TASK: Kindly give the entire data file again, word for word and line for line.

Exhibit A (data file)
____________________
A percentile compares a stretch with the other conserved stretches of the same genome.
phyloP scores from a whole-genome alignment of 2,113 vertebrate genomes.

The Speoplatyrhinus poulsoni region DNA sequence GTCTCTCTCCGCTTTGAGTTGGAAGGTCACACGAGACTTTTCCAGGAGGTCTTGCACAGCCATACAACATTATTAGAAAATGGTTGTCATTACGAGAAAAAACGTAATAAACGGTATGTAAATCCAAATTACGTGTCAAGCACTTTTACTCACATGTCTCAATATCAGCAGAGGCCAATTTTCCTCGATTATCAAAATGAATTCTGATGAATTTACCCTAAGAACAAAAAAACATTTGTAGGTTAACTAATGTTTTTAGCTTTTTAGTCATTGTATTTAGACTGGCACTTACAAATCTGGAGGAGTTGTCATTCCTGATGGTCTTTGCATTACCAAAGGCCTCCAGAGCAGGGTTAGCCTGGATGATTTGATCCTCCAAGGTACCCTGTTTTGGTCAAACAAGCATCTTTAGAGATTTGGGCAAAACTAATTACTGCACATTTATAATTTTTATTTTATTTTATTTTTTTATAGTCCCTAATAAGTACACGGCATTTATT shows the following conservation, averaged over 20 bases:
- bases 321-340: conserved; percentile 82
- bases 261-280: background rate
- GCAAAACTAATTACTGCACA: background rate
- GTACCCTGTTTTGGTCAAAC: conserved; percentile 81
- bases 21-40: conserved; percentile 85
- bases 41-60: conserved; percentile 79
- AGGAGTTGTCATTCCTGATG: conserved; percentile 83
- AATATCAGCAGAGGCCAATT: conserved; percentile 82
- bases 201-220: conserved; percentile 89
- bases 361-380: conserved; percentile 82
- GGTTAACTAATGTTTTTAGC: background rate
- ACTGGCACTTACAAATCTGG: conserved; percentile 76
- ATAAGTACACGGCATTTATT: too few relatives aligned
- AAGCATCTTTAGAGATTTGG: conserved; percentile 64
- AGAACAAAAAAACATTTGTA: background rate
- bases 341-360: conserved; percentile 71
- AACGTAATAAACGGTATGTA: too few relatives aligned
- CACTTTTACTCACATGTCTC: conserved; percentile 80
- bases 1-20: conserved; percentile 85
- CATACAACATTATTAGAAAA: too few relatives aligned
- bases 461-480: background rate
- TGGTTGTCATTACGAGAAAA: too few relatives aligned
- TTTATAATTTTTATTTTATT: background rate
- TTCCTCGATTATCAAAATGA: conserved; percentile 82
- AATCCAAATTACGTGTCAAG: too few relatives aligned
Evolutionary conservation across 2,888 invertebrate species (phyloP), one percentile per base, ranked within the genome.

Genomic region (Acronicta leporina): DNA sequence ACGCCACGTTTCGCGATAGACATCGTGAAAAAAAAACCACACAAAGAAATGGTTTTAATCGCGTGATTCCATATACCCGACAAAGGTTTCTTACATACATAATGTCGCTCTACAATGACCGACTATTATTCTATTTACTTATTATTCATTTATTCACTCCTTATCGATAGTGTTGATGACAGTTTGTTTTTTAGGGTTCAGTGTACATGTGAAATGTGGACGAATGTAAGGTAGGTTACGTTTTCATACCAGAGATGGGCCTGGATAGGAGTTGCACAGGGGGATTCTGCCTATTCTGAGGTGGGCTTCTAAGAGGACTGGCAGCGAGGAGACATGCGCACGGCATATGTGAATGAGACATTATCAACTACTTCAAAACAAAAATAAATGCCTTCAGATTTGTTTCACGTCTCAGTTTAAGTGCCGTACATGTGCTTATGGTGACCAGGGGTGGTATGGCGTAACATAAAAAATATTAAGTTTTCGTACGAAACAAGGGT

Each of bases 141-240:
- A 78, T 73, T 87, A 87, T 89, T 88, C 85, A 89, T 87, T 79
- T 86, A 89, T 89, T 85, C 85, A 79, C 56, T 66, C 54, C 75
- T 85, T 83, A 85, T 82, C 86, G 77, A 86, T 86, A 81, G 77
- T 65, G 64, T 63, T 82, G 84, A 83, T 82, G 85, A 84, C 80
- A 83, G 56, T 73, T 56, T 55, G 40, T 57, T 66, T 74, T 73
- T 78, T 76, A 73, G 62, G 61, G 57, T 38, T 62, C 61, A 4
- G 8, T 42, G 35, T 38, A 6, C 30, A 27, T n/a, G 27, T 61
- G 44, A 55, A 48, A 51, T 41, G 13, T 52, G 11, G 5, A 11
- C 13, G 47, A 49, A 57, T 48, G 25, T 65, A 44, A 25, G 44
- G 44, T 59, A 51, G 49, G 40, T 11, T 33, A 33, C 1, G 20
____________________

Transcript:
A percentile compares a stretch with the other conserved stretches of the same genome.
phyloP scores from a whole-genome alignment of 2,113 vertebrate genomes.

The Speoplatyrhinus poulsoni region DNA sequence GTCTCTCTCCGCTTTGAGTTGGAAGGTCACACGAGACTTTTCCAGGAGGTCTTGCACAGCCATACAACATTATTAGAAAATGGTTGTCATTACGAGAAAAAACGTAATAAACGGTATGTAAATCCAAATTACGTGTCAAGCACTTTTACTCACATGTCTCAATATCAGCAGAGGCCAATTTTCCTCGATTATCAAAATGAATTCTGATGAATTTACCCTAAGAACAAAAAAACATTTGTAGGTTAACTAATGTTTTTAGCTTTTTAGTCATTGTATTTAGACTGGCACTTACAAATCTGGAGGAGTTGTCATTCCTGATGGTCTTTGCATTACCAAAGGCCTCCAGAGCAGGGTTAGCCTGGATGATTTGATCCTCCAAGGTACCCTGTTTTGGTCAAACAAGCATCTTTAGAGATTTGGGCAAAACTAATTACTGCACATTTATAATTTTTATTTTATTTTATTTTTTTATAGTCCCTAATAAGTACACGGCATTTATT shows the following conservation, averaged over 20 bases:
- bases 321-340: conserved; percentile 82
- bases 261-280: background rate
- GCAAAACTAATTACTGCACA: background rate
- GTACCCTGTTTTGGTCAAAC: conserved; percentile 81
- bases 21-40: conserved; percentile 85
- bases 41-60: conserved; percentile 79
- AGGAGTTGTCATTCCTGATG: conserved; percentile 83
- AATATCAGCAGAGGCCAATT: conserved; percentile 82
- bases 201-220: conserved; percentile 89
- bases 361-380: conserved; percentile 82
- GGTTAACTAATGTTTTTAGC: background rate
- ACTGGCACTTACAAATCTGG: conserved; percentile 76
- ATAAGTACACGGCATTTATT: too few relatives aligned
- AAGCATCTTTAGAGATTTGG: conserved; percentile 64
- AGAACAAAAAAACATTTGTA: background rate
- bases 341-360: conserved; percentile 71
- AACGTAATAAACGGTATGTA: too few relatives aligned
- CACTTTTACTCACATGTCTC: conserved; percentile 80
- bases 1-20: conserved; percentile 85
- CATACAACATTATTAGAAAA: too few relatives aligned
- bases 461-480: background rate
- TGGTTGTCATTACGAGAAAA: too few relatives aligned
- TTTATAATTTTTATTTTATT: background rate
- TTCCTCGATTATCAAAATGA: conserved; percentile 82
- AATCCAAATTACGTGTCAAG: too few relatives aligned
Evolutionary conservation across 2,888 invertebrate species (phyloP), one percentile per base, ranked within the genome.

Genomic region (Acronicta leporina): DNA sequence ACGCCACGTTTCGCGATAGACATCGTGAAAAAAAAACCACACAAAGAAATGGTTTTAATCGCGTGATTCCATATACCCGACAAAGGTTTCTTACATACATAATGTCGCTCTACAATGACCGACTATTATTCTATTTACTTATTATTCATTTATTCACTCCTTATCGATAGTGTTGATGACAGTTTGTTTTTTAGGGTTCAGTGTACATGTGAAATGTGGACGAATGTAAGGTAGGTTACGTTTTCATACCAGAGATGGGCCTGGATAGGAGTTGCACAGGGGGATTCTGCCTATTCTGAGGTGGGCTTCTAAGAGGACTGGCAGCGAGGAGACATGCGCACGGCATATGTGAATGAGACATTATCAACTACTTCAAAACAAAAATAAATGCCTTCAGATTTGTTTCACGTCTCAGTTTAAGTGCCGTACATGTGCTTATGGTGACCAGGGGTGGTATGGCGTAACATAAAAAATATTAAGTTTTCGTACGAAACAAGGGT

Each of bases 141-240:
- A 78, T 73, T 87, A 87, T 89, T 88, C 85, A 89, T 87, T 79
- T 86, A 89, T 89, T 85, C 85, A 79, C 56, T 66, C 54, C 75
- T 85, T 83, A 85, T 82, C 86, G 77, A 86, T 86, A 81, G 77
- T 65, G 64, T 63, T 82, G 84, A 83, T 82, G 85, A 84, C 80
- A 83, G 56, T 73, T 56, T 55, G 40, T 57, T 66, T 74, T 73
- T 78, T 76, A 73, G 62, G 61, G 57, T 38, T 62, C 61, A 4
- G 8, T 42, G 35, T 38, A 6, C 30, A 27, T n/a, G 27, T 61
- G 44, A 55, A 48, A 51, T 41, G 13, T 52, G 11, G 5, A 11
- C 13, G 47, A 49, A 57, T 48, G 25, T 65, A 44, A 25, G 44
- G 44, T 59, A 51, G 49, G 40, T 11, T 33, A 33, C 1, G 20